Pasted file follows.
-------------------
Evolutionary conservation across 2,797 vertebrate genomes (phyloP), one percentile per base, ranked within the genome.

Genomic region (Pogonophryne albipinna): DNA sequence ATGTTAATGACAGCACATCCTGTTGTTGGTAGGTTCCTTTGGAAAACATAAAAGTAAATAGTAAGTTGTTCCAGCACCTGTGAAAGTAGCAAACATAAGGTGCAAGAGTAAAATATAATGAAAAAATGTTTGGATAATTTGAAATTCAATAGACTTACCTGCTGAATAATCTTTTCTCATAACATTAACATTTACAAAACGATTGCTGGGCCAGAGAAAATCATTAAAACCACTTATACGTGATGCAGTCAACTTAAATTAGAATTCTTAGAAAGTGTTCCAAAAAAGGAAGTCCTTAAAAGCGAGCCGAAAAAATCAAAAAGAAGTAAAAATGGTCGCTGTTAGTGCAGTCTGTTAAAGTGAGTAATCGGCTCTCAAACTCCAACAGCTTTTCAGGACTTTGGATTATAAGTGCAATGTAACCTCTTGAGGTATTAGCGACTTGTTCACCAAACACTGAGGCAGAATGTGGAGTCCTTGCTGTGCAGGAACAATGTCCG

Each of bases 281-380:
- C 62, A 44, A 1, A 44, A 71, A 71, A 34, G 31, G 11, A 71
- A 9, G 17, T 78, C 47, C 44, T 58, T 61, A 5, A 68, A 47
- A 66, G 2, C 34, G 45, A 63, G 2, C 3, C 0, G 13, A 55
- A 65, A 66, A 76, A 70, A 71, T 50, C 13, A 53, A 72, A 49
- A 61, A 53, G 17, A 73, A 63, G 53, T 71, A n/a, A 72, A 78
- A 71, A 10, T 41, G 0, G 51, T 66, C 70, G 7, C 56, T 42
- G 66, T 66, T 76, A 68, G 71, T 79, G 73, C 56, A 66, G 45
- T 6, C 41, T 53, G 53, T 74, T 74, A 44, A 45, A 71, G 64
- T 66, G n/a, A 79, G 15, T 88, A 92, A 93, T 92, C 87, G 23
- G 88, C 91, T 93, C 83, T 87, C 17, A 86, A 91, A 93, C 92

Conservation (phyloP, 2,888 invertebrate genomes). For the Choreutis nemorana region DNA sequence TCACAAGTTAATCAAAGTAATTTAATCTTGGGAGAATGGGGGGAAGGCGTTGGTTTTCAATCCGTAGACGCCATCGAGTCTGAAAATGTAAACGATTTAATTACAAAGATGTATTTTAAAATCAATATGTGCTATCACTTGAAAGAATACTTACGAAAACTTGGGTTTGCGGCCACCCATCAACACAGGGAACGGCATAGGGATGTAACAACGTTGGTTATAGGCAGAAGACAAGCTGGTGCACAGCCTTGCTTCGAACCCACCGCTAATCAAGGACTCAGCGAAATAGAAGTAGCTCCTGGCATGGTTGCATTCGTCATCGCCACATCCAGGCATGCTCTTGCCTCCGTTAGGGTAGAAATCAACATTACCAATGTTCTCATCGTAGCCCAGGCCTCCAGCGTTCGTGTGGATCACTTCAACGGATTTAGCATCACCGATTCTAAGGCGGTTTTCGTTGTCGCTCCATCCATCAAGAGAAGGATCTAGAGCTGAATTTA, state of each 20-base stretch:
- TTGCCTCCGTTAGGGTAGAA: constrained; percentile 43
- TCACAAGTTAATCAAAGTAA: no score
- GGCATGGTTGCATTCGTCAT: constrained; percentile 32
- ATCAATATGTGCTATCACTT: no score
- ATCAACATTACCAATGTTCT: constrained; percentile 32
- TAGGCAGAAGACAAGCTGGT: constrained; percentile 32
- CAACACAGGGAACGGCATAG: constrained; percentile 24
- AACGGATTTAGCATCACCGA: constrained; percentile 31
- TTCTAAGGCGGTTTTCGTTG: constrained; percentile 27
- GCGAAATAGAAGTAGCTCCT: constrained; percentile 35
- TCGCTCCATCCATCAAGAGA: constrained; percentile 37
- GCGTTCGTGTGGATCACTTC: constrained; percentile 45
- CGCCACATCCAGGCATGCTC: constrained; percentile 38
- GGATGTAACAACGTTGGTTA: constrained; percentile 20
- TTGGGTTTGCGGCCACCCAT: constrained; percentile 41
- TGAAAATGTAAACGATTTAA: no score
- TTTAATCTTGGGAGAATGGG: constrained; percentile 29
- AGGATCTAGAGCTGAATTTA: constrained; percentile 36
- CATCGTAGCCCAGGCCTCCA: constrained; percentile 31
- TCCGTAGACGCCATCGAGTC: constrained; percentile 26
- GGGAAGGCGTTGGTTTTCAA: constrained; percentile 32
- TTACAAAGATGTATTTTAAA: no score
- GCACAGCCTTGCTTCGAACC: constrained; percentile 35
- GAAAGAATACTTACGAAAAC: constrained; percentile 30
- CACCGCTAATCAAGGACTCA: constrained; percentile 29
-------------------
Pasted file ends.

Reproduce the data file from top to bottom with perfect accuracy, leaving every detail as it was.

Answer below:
Evolutionary conservation across 2,797 vertebrate genomes (phyloP), one percentile per base, ranked within the genome.

Genomic region (Pogonophryne albipinna): DNA sequence ATGTTAATGACAGCACATCCTGTTGTTGGTAGGTTCCTTTGGAAAACATAAAAGTAAATAGTAAGTTGTTCCAGCACCTGTGAAAGTAGCAAACATAAGGTGCAAGAGTAAAATATAATGAAAAAATGTTTGGATAATTTGAAATTCAATAGACTTACCTGCTGAATAATCTTTTCTCATAACATTAACATTTACAAAACGATTGCTGGGCCAGAGAAAATCATTAAAACCACTTATACGTGATGCAGTCAACTTAAATTAGAATTCTTAGAAAGTGTTCCAAAAAAGGAAGTCCTTAAAAGCGAGCCGAAAAAATCAAAAAGAAGTAAAAATGGTCGCTGTTAGTGCAGTCTGTTAAAGTGAGTAATCGGCTCTCAAACTCCAACAGCTTTTCAGGACTTTGGATTATAAGTGCAATGTAACCTCTTGAGGTATTAGCGACTTGTTCACCAAACACTGAGGCAGAATGTGGAGTCCTTGCTGTGCAGGAACAATGTCCG

Each of bases 281-380:
- C 62, A 44, A 1, A 44, A 71, A 71, A 34, G 31, G 11, A 71
- A 9, G 17, T 78, C 47, C 44, T 58, T 61, A 5, A 68, A 47
- A 66, G 2, C 34, G 45, A 63, G 2, C 3, C 0, G 13, A 55
- A 65, A 66, A 76, A 70, A 71, T 50, C 13, A 53, A 72, A 49
- A 61, A 53, G 17, A 73, A 63, G 53, T 71, A n/a, A 72, A 78
- A 71, A 10, T 41, G 0, G 51, T 66, C 70, G 7, C 56, T 42
- G 66, T 66, T 76, A 68, G 71, T 79, G 73, C 56, A 66, G 45
- T 6, C 41, T 53, G 53, T 74, T 74, A 44, A 45, A 71, G 64
- T 66, G n/a, A 79, G 15, T 88, A 92, A 93, T 92, C 87, G 23
- G 88, C 91, T 93, C 83, T 87, C 17, A 86, A 91, A 93, C 92

Conservation (phyloP, 2,888 invertebrate genomes). For the Choreutis nemorana region DNA sequence TCACAAGTTAATCAAAGTAATTTAATCTTGGGAGAATGGGGGGAAGGCGTTGGTTTTCAATCCGTAGACGCCATCGAGTCTGAAAATGTAAACGATTTAATTACAAAGATGTATTTTAAAATCAATATGTGCTATCACTTGAAAGAATACTTACGAAAACTTGGGTTTGCGGCCACCCATCAACACAGGGAACGGCATAGGGATGTAACAACGTTGGTTATAGGCAGAAGACAAGCTGGTGCACAGCCTTGCTTCGAACCCACCGCTAATCAAGGACTCAGCGAAATAGAAGTAGCTCCTGGCATGGTTGCATTCGTCATCGCCACATCCAGGCATGCTCTTGCCTCCGTTAGGGTAGAAATCAACATTACCAATGTTCTCATCGTAGCCCAGGCCTCCAGCGTTCGTGTGGATCACTTCAACGGATTTAGCATCACCGATTCTAAGGCGGTTTTCGTTGTCGCTCCATCCATCAAGAGAAGGATCTAGAGCTGAATTTA, state of each 20-base stretch:
- TTGCCTCCGTTAGGGTAGAA: constrained; percentile 43
- TCACAAGTTAATCAAAGTAA: no score
- GGCATGGTTGCATTCGTCAT: constrained; percentile 32
- ATCAATATGTGCTATCACTT: no score
- ATCAACATTACCAATGTTCT: constrained; percentile 32
- TAGGCAGAAGACAAGCTGGT: constrained; percentile 32
- CAACACAGGGAACGGCATAG: constrained; percentile 24
- AACGGATTTAGCATCACCGA: constrained; percentile 31
- TTCTAAGGCGGTTTTCGTTG: constrained; percentile 27
- GCGAAATAGAAGTAGCTCCT: constrained; percentile 35
- TCGCTCCATCCATCAAGAGA: constrained; percentile 37
- GCGTTCGTGTGGATCACTTC: constrained; percentile 45
- CGCCACATCCAGGCATGCTC: constrained; percentile 38
- GGATGTAACAACGTTGGTTA: constrained; percentile 20
- TTGGGTTTGCGGCCACCCAT: constrained; percentile 41
- TGAAAATGTAAACGATTTAA: no score
- TTTAATCTTGGGAGAATGGG: constrained; percentile 29
- AGGATCTAGAGCTGAATTTA: constrained; percentile 36
- CATCGTAGCCCAGGCCTCCA: constrained; percentile 31
- TCCGTAGACGCCATCGAGTC: constrained; percentile 26
- GGGAAGGCGTTGGTTTTCAA: constrained; percentile 32
- TTACAAAGATGTATTTTAAA: no score
- GCACAGCCTTGCTTCGAACC: constrained; percentile 35
- GAAAGAATACTTACGAAAAC: constrained; percentile 30
- CACCGCTAATCAAGGACTCA: constrained; percentile 29